"He always points out whenever I do the math problems wrong on the board." The teacher said, tossing her blonde hair. "He's the only one who points it out. I don't know why he always has to argue with me. He's so intimidating." My heart froze. She was calling my small-for-his-age 11 year-old son intimidating because he insisted on excellence in the classroom? Why wasn't she calling him precocious, observant, detailed-oriented? Why wasn't she saying how good he is at math? How could she see him as intimidating? How will people like her see him when he's 15 or 20? How will the police see him? I wondered if I should tell him to stop pointing out when the math problems are wrong. Maybe I should tell him to toe the line more. But what would that do to his excitement about math? Is keeping him safe more important than letting him be himself?
These are common concerns for parents raising children of color. For single parents, the fear for their children's futures is often magnified. In fact, for single parents, it often seems that almost everything bad is magnified. The sense of being overwhelmed is more intense. Poverty is deeper. Loneliness is more profound. Reminders about the loss of a dream relationship with the child's other parent is ever-present.
News and social media are constantly filled with messages that single parents are more likely to raise troubled kids. If the kids are black or brown the message is more certain. "Well, you know she was raised by a single mother. That's why she's on the street." or "You know, there was no father in the home. That's why he acted up and the police had to shoot him." There is almost an acceptance of the idea that single-parenting equals failed parenting. In some ways, being raised by a single parent seems to excuse society from its mistreatment of and fear toward young people of color.
In response to these messages, many parents tighten their reins on their children - vowing not to allow them to make any mistakes - vowing to keep them from fulfilling society's prophecy of their future lives. Yet, in many ways, tightening the rope can create the very same outcomes parents are trying to avoid, by causing children to rebel. Parents need to parent smarter, not harder by considering the following steps:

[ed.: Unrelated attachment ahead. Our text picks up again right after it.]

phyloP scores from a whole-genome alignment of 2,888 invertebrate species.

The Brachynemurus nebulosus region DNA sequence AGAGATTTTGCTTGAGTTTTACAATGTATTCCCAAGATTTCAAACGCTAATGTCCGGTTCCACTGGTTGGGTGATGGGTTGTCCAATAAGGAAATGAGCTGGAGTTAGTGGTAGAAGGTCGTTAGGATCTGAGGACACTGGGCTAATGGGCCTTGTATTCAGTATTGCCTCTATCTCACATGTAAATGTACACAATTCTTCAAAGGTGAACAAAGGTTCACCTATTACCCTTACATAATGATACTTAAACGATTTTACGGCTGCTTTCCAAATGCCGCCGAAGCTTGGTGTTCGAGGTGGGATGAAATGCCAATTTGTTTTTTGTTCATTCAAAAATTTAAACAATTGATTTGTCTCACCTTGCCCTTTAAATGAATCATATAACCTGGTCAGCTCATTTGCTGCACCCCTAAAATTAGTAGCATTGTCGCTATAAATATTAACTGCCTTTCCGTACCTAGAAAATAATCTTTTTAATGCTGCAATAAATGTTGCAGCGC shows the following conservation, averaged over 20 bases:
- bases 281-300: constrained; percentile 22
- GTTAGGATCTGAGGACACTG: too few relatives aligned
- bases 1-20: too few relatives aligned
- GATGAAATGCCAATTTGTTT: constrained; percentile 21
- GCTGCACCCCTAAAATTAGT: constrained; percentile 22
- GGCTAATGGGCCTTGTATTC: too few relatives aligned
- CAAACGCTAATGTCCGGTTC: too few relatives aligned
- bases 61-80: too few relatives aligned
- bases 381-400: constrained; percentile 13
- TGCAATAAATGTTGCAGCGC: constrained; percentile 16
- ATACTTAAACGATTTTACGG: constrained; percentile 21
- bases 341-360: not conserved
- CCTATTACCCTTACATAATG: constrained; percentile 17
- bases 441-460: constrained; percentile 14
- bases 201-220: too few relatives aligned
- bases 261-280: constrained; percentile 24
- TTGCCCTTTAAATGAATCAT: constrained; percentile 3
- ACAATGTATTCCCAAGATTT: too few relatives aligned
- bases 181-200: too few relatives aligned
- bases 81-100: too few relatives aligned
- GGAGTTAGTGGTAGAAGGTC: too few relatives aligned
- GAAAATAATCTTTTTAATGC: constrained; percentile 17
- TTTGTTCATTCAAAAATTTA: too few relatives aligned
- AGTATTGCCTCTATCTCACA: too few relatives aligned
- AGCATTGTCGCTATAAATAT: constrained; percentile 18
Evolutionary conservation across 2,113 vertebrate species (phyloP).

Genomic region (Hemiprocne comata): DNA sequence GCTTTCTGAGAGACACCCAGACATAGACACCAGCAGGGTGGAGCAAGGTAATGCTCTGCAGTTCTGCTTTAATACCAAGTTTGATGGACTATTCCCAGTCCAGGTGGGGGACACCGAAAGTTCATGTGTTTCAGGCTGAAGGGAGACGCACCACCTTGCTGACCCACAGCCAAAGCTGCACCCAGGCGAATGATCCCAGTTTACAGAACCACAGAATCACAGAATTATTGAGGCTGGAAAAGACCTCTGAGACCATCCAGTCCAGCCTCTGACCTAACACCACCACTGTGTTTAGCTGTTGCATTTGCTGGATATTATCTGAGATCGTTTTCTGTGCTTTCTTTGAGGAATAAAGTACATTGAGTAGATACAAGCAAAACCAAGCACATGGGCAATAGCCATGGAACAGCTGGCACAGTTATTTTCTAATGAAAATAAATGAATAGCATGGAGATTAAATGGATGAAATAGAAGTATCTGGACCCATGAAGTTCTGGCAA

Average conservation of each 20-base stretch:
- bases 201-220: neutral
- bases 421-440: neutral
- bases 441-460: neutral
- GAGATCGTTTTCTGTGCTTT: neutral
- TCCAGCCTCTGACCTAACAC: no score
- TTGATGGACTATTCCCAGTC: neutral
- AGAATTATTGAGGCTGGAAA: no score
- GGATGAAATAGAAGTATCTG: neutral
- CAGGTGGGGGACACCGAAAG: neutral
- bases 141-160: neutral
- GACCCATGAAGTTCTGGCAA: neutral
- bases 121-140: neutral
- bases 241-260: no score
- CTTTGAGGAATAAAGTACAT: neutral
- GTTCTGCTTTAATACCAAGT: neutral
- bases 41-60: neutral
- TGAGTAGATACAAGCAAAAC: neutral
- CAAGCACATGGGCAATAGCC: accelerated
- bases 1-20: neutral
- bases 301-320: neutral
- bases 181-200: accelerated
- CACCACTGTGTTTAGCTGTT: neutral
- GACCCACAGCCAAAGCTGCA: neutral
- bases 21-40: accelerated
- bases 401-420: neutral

Developing a strong, trusting relationship with your child is the first step in smart parenting. Take the time to verbally admire your child's integrity, thoughtfulness, creativity.
Set clear rules and explain to your child why the rules exist.
Use consequences, and not punishment. Consequences are a natural result of your child's behavior and teach life lessons that will be valuable in adulthood. Punishment is about making your child feel bad, and is potentially damaging.
Calmly follow through on consequences every time.
Avoid scolding or nagging - it diminishes your child's self-esteem and causes him or her to stop listening to you. Instead, make sure you are calm, and have a conversation with your child about why you were disappointed by his or her behavior - not the child herself. Children want to please their parents - they do not want to disappoint.
Talk less - listen more. When you talk, ask questions about how your child feels, thinks, sees the world. This will help your child understand that what he or she has to say is important.
Help your child understand how important his or her individuality is. Help him navigate the line between advocating for himself and being disrespectful to the adults around him. Make sure she knows you are her biggest advocate, and are willing to fight battles for her when necessary.
Pour back into your child messages that contradict what he or she hears about black and brown young people. Make a point every day to help your child see how very valuable she is, and what great contributions he will make to the world in the future.